“Noctilucent Clouds on the North Horizon… Tripod out and Camera rolling as fast as possible. High ISO and short intervals… Excited, I hit the tripod two times…” Image © Christoph Malin (TWAN) Watch the video…
This scene from the early morning hours of July 3 looks out across the River Thames from the Westminster Bridge. The frame captures a sight familiar in London, the nighttime glow of the London Eye.
But a not-so-familiar sight is shining in the still dark sky above, widespread noctilucent clouds. From the edge of space, about 80 kilometers above Earth’s surface, the icy clouds can still reflect sunlight even though the Sun itself is below the horizon as seen from the ground. Usually spotted at high latitudes in summer months the diaphanous apparitions are also known as polar mesospheric clouds. The seasonal clouds are understood to form as water vapor driven into the cold upper atmosphere condenses on the fine dust particles supplied by disintegrating meteors or volcanic ash.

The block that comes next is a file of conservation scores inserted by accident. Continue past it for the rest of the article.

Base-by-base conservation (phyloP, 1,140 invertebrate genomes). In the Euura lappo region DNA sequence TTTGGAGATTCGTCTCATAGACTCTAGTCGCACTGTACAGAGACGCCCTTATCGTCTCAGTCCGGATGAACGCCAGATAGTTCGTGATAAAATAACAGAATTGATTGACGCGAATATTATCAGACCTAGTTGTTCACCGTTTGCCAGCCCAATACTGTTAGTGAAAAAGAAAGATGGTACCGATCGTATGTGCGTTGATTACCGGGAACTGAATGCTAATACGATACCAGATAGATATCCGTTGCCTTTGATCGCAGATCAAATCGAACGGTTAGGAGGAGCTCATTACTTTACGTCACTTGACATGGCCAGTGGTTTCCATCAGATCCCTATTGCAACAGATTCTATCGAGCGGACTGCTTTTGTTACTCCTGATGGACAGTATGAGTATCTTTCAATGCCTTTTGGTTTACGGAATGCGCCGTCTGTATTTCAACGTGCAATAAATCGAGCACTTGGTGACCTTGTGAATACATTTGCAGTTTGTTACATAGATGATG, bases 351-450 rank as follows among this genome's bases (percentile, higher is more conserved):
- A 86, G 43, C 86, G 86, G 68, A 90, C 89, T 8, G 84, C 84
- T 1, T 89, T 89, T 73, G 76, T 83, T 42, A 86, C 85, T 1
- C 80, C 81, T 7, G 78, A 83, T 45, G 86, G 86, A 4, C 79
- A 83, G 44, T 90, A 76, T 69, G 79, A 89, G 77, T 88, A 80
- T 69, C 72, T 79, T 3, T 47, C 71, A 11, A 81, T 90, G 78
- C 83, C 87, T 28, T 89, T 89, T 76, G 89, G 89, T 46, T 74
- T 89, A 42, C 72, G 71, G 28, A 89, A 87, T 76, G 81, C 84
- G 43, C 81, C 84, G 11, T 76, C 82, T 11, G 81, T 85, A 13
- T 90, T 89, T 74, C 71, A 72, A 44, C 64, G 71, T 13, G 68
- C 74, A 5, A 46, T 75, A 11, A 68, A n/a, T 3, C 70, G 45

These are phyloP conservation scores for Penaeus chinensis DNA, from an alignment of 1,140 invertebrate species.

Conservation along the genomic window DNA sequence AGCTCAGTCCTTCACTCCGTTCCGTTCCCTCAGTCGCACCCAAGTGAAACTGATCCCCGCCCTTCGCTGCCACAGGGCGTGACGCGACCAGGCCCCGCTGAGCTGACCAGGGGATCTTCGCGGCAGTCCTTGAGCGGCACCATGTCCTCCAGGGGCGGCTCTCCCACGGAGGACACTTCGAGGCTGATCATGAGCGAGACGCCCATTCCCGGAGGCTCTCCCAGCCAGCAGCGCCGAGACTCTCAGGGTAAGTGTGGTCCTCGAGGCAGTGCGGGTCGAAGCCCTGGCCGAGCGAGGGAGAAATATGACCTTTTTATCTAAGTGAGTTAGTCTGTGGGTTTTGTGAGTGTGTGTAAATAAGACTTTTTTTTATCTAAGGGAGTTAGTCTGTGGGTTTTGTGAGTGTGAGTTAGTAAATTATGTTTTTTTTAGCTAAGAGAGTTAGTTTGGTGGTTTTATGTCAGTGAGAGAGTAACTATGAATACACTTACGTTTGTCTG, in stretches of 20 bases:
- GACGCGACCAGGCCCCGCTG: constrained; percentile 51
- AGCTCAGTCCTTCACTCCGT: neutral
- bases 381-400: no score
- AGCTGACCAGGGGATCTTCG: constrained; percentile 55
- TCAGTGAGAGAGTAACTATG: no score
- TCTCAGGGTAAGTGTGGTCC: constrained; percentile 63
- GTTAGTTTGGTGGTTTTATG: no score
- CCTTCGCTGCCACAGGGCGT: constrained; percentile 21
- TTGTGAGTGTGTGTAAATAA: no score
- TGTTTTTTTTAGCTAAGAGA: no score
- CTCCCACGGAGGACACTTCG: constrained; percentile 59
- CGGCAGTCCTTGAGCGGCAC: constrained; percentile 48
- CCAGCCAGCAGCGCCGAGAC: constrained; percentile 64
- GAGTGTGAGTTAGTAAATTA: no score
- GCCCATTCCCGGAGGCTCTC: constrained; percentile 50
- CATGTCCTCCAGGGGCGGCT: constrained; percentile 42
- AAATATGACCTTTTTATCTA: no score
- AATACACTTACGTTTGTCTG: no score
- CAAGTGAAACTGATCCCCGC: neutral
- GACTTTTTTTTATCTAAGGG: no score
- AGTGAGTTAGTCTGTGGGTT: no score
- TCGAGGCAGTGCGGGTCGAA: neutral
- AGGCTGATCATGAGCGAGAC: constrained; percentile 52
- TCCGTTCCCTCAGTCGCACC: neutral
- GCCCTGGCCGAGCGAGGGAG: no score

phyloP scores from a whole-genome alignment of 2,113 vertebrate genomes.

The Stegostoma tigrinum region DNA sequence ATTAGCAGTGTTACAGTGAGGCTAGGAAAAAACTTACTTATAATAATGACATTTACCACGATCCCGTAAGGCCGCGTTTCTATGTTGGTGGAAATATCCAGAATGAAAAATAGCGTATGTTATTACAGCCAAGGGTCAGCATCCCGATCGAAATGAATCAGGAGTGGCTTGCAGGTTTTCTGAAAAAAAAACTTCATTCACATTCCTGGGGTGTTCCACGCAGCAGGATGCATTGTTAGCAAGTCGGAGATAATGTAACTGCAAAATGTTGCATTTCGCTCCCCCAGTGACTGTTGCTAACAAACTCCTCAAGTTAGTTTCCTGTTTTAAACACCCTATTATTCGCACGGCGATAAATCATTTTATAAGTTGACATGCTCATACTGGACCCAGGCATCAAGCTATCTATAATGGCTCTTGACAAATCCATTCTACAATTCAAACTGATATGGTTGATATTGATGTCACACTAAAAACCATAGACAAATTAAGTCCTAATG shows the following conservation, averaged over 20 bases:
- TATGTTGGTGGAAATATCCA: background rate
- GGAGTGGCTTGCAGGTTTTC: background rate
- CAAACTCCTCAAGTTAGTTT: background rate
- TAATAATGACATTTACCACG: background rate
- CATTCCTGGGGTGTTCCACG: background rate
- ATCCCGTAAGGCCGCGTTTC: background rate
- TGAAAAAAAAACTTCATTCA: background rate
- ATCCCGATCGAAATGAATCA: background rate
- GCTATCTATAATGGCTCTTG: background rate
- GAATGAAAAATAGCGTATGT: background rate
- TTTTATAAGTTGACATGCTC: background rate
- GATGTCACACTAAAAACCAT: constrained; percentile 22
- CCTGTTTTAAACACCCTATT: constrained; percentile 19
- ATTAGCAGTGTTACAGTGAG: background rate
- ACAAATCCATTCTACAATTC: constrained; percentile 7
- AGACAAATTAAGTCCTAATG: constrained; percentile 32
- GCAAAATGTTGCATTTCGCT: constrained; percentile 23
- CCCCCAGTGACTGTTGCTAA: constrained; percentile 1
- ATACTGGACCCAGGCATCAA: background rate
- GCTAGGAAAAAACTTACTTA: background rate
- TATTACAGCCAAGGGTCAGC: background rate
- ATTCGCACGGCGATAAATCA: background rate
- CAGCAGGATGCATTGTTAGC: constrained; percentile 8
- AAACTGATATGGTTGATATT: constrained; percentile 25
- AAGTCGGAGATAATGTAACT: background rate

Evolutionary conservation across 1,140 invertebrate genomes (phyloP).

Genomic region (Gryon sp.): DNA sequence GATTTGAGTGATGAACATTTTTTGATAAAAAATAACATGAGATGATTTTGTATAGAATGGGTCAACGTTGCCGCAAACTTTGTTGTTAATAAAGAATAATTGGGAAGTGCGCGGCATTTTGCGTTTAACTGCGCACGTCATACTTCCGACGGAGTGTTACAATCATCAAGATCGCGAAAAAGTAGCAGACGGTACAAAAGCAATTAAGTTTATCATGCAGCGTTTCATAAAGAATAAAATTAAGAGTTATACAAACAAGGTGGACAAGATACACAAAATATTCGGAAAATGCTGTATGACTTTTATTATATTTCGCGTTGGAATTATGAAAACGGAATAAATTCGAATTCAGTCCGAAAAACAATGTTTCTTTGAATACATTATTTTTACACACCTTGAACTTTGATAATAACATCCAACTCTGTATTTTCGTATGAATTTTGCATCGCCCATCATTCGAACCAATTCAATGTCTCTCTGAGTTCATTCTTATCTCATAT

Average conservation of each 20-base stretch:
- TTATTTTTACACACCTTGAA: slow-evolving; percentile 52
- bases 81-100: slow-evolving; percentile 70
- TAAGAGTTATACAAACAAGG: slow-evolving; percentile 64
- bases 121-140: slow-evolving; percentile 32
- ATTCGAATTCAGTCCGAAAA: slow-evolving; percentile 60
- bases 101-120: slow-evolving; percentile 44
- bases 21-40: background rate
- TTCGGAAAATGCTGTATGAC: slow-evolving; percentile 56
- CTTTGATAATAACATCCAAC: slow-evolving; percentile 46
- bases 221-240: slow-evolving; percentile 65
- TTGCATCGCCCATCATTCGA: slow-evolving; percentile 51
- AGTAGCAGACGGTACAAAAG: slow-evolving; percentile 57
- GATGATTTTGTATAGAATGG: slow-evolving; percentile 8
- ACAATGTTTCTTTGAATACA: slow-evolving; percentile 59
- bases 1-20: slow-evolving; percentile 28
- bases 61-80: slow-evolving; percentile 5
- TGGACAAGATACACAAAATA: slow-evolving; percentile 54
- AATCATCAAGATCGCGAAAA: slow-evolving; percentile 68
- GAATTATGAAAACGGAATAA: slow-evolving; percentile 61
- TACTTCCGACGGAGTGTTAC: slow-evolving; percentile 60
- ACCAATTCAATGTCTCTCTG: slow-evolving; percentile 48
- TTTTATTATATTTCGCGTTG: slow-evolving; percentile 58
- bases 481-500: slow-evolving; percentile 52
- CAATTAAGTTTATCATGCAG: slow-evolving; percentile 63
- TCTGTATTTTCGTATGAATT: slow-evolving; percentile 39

NASA’s AIM mission provides daily projections of the noctilucent clouds as seen from space.